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Bhopal City
US must stop shielding Dow Chemical, say Bhopal gas victims’ bodies
21-05-2016

Samuel Mathai

International supporters of the survivors of the 1984 Bhopal gas disaster have launched a signature petition to make Dow Chemical, the present owner of the Union Carbide Corporation, appear the criminal proceedings on the disaster in the Bhopal District Court on July 13, 2016.

Leaders of the five organisations of the gas survivors - Bhopal Gas Peedit Mahila Stationery Karmachari Sangh, Bhopal Gas Peedit Nirashrit Pension Bhogi Sangharsh Morcha, Bhopal Gas Peedit Mahila Purush Sangharsh Morcha, Bhopal Group for Information and Action and Children Against Dow Carbide - said that the petition, moved by the International Campaign for Justice in Bhopal, North America, at the website of the White House [https://petitions.whitehouse.gov] urged the US Department of Justice to serve a notice issued by the Bhopal District Court on Dow Chemical to appear in the ongoing criminal proceedings in India.

According to the leaders, the petition would have to get 100,000 signatures before June 15, 2016 to make the US government formally respond to it. They said that already 3,500 persons have signed the petition. As a result of social media actions around the launch of the petition, Dow Chemical's CEO, Andrew Liveris has had to make his twitter account private, they added.

The first amendment of the United States' constitution guarantees the right to petition the government. In this context the Obama administration started the "We the People" petitions on the website of the Whitehouse five years back.  As per the current terms of this facility, if the petitioners are successful in collecting 100,000 signatures from people above 13 years in 30 days, the Obama administration will ensure that the petition gets in front of the appropriate policy experts and will do its best to issue an official response within 60 days.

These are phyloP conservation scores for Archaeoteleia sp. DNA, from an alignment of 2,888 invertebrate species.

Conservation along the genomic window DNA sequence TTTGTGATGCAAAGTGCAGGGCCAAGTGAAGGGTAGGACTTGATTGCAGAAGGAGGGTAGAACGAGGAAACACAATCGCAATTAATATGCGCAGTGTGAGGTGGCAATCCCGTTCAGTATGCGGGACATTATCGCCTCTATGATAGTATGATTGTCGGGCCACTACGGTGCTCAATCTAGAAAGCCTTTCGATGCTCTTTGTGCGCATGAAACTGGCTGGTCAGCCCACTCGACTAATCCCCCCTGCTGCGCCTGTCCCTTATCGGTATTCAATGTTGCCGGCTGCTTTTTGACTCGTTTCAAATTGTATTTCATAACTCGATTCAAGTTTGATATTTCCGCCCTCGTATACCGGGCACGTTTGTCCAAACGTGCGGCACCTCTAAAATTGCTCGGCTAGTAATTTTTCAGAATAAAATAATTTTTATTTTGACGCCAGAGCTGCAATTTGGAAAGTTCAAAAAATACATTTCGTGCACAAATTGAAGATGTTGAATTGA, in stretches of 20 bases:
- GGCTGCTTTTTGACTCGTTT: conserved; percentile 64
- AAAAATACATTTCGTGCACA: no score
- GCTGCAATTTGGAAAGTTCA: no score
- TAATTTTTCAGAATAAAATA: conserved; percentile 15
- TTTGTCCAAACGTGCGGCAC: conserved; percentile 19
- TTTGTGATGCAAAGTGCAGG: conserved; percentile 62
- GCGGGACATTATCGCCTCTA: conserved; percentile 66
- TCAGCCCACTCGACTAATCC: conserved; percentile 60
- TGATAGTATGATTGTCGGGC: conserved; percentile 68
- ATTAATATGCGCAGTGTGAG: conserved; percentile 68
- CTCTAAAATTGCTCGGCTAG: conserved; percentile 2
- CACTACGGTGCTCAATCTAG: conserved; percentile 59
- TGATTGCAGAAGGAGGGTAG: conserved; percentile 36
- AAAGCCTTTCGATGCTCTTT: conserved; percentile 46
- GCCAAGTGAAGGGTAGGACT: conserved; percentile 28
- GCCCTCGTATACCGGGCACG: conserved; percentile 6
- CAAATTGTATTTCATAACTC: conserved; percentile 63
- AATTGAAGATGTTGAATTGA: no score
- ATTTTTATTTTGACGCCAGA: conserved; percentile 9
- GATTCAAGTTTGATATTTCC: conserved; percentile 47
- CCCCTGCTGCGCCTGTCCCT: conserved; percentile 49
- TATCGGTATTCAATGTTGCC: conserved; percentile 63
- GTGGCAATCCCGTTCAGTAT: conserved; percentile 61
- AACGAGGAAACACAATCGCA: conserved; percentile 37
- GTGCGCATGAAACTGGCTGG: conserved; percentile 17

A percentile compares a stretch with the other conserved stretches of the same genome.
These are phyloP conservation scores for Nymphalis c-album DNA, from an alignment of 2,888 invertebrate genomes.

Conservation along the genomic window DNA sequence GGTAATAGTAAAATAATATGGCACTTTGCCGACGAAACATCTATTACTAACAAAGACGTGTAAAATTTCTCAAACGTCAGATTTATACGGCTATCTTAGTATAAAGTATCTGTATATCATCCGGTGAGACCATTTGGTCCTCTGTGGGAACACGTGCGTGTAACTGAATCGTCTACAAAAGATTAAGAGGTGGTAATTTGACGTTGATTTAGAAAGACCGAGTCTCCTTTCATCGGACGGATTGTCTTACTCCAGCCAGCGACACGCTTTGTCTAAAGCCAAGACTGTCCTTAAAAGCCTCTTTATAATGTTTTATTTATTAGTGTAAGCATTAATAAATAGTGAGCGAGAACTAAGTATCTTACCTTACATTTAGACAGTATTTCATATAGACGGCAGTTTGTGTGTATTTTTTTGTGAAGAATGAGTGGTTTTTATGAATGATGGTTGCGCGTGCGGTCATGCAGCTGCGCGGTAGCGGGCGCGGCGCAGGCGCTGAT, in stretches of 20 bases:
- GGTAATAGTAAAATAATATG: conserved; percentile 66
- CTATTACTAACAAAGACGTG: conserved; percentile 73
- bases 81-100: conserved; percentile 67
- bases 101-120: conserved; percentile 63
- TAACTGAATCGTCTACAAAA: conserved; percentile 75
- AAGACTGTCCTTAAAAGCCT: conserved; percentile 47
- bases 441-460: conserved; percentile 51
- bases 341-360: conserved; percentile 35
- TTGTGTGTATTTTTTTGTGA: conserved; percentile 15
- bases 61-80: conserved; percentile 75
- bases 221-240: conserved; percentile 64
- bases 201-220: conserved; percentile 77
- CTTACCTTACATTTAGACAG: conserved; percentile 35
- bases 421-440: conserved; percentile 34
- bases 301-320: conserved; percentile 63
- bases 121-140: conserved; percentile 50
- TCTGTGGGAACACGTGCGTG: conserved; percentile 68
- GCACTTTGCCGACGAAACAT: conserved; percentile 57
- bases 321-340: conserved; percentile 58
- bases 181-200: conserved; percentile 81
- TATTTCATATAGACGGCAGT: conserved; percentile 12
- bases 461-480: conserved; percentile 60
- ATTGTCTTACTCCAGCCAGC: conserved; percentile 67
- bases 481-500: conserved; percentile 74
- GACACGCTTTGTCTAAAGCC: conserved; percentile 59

The leaders asserted that the US Department of Justice has been breaching a fifteen-year-old Mutual Legal Assistance Treaty between the US and India by refusing to serve the four notices from the Bhopal District Court sent by the Indian Home Ministry. They said that their supporters in USA have garnered support for the petition from a number of US environmental and human rights organisations such as Greenpeace, Pesticides Action Network and Amnesty, and trade unions such as the AFL-CIO and other associations.

According to the Bhopal survivors' organisations, eminent US citizens including Gary Cohen, one of the ‘Champions of Change’ nominated by the US President in 2013, Martin Sheen, acclaimed Hollywood actor, and activist and Noam Chomsky, Professor at MIT and world renowned academic, have extended their support to the petition.

The organisations expressed hope that the pressure created by the petition would force the US Department of Justice to serve the notice on Dow Chemical which in turn will have to explain to the Bhopal court why it continues to shelter Union Carbide, a fugitive from justice.

In 2012, the US Department of Justice had made BP, one of the world's leading integrated oil and gas companies, pay $4 billion in criminal fines and penalties for the Deepwater Horizon disaster in which 11 people died. The US Government should play an equally active role in bringing Dow Chemical to justice in Bhopal.

On the intervening night of December 2-3, 1984 Union Carbide pesticide manufacturing factory had spewed poisonous Methyl Iso-Cyanate gas whereby 3,000 people had perished instantly and over the years more than 25,000 have kissed death and the sad saga is still continuing uninterruptedly. About half a million are suffering from the side effects of the poisonous gas and several thousand people have been maimed for life.

Gary Cohen, founder of Health Care Without Harm and one of the White House's Public Health and Climate 'Champions of Change', 2013, has said: “The US government could pressure Dow to do the right thing, but instead the Department of Justice has been shielding Dow and Union Carbide from responsibility for over two and a half decades. And now, a possible merger between Dow Chemical and DuPont is looming. Once again the baton of ownership will pass hands but the liabilities will be ignored – unless we speak up.”

Martin Sheen, Hollywood actor and activist who played Union Carbide’s former Chairman, Warren Anderson, in the 2014 feature film “Bhopal: A Prayer For Rain” has said: “So there are international rules of appropriate behaviour for multinational corporations. Of course, international law has no enforcement power - laws have to be enforced by somebody. Who’s going to enforce them? If the United States doesn't enforce the laws, then there’s no law.”

Noam Chomsky, Professor at Massachusetts Institute of Technology and Linguist has said: “It would have been impossible for Union Carbide and Dow Chemical to thumb their noses at India’s courts for three decades without the steadfast support of US officials. The US government is therefore directly responsible for the enormous quantity of avoidable suffering in Bhopal.”